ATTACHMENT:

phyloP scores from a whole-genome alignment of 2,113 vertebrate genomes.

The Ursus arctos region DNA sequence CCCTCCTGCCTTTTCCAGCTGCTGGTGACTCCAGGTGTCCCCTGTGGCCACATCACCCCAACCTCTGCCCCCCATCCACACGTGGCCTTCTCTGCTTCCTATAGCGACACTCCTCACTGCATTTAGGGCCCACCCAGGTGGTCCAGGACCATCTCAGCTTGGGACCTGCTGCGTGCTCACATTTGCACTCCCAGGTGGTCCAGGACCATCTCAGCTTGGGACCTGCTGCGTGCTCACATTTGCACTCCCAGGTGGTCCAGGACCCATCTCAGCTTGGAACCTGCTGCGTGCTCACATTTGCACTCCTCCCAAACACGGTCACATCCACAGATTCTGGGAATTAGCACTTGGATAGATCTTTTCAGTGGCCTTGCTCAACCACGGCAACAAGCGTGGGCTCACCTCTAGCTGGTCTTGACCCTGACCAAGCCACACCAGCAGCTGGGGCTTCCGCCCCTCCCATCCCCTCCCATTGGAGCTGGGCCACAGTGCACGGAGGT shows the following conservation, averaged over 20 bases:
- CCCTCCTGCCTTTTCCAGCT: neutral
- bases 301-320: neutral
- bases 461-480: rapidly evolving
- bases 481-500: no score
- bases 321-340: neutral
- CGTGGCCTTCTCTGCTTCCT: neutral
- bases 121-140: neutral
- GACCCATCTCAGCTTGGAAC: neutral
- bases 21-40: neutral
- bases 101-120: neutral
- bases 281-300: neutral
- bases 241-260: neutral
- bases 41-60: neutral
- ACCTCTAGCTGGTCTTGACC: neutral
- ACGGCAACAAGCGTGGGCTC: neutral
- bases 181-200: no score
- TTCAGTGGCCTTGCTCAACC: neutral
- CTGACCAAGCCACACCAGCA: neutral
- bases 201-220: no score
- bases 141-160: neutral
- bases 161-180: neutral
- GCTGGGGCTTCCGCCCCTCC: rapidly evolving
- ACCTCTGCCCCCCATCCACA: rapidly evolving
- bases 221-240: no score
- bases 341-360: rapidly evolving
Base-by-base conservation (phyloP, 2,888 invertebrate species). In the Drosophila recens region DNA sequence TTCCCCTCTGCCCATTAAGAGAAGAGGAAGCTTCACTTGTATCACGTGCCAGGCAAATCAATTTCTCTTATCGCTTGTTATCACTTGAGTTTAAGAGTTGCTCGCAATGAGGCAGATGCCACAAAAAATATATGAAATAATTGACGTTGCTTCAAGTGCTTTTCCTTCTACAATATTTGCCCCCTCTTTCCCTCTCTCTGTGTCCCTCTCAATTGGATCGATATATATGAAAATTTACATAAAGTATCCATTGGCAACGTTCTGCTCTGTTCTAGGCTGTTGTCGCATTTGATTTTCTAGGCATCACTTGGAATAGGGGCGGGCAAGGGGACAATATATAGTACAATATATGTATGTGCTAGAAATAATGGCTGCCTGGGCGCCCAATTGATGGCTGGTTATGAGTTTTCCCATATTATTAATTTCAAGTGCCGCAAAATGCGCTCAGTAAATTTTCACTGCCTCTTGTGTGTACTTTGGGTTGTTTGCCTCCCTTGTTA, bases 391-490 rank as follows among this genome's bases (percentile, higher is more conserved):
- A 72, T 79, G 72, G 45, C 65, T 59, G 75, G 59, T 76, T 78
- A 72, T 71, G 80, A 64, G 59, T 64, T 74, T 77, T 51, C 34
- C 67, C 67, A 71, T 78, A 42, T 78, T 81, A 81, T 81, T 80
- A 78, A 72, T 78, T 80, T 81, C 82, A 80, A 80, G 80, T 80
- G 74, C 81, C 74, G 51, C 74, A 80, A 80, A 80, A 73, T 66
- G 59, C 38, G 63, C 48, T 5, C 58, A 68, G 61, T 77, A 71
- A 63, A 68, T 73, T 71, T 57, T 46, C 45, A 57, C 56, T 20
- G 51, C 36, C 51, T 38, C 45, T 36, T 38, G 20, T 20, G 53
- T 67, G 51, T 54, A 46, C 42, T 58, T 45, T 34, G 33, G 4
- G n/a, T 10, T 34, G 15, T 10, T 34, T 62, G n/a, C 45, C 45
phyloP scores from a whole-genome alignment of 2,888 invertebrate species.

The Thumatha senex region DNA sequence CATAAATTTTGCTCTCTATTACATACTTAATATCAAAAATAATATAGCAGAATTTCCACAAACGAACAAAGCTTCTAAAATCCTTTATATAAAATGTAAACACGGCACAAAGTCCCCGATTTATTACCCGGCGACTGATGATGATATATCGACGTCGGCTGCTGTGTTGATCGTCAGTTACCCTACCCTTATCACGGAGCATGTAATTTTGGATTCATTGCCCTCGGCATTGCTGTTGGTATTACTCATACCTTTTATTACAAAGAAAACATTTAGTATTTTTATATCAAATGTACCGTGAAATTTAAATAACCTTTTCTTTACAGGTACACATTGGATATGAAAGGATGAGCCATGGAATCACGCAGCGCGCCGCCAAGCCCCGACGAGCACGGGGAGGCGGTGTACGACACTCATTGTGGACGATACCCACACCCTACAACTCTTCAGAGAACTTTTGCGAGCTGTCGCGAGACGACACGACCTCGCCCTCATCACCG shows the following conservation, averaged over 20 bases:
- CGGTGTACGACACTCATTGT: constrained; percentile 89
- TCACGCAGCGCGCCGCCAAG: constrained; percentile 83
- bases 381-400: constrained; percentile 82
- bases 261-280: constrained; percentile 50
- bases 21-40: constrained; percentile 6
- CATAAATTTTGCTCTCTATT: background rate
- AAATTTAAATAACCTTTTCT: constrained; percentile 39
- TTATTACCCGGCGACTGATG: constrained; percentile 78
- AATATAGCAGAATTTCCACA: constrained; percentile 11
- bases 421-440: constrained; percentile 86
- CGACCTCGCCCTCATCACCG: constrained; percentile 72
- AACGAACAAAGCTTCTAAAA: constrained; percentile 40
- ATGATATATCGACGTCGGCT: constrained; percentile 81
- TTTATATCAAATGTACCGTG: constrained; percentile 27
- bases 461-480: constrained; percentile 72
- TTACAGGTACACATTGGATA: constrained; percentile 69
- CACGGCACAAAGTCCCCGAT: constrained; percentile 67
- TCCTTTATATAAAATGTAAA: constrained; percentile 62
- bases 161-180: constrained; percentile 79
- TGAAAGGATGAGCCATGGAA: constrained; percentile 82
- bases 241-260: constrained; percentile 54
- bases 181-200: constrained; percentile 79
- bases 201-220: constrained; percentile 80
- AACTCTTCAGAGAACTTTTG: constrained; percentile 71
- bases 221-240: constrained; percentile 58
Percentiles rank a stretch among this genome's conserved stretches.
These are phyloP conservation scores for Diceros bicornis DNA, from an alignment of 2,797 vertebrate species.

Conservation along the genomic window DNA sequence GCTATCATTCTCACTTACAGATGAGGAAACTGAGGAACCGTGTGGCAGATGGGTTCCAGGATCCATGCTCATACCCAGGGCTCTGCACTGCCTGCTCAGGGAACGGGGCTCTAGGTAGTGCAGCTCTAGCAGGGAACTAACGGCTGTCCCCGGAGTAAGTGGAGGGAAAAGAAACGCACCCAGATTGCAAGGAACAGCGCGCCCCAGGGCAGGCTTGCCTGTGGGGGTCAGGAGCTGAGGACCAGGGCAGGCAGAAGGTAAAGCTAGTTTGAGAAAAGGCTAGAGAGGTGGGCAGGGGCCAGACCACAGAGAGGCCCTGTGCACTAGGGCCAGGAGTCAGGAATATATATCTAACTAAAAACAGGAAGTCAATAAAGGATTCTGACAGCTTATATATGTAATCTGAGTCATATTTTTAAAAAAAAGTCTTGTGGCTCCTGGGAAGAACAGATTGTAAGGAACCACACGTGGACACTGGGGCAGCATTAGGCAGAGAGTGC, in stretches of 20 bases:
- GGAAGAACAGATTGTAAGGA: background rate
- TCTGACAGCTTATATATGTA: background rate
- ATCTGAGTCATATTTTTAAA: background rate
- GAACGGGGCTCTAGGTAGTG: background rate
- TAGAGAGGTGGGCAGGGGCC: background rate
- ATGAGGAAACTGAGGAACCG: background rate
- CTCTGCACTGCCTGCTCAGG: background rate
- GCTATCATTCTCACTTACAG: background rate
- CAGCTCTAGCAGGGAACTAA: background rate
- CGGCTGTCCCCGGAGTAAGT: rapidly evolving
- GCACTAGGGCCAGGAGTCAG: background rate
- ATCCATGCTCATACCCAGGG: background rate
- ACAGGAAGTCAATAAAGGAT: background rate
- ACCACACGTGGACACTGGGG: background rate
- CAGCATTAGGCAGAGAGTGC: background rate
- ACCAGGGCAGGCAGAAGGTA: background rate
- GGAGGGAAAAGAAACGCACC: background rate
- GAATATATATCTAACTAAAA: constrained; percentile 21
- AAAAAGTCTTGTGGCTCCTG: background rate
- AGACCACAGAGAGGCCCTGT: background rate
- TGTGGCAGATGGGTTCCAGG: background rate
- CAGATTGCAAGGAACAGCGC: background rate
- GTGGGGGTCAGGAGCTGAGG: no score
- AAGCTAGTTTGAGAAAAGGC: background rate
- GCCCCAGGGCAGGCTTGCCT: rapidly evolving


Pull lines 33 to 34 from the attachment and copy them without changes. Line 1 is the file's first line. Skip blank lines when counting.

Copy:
- G 74, C 81, C 74, G 51, C 74, A 80, A 80, A 80, A 73, T 66
- G 59, C 38, G 63, C 48, T 5, C 58, A 68, G 61, T 77, A 71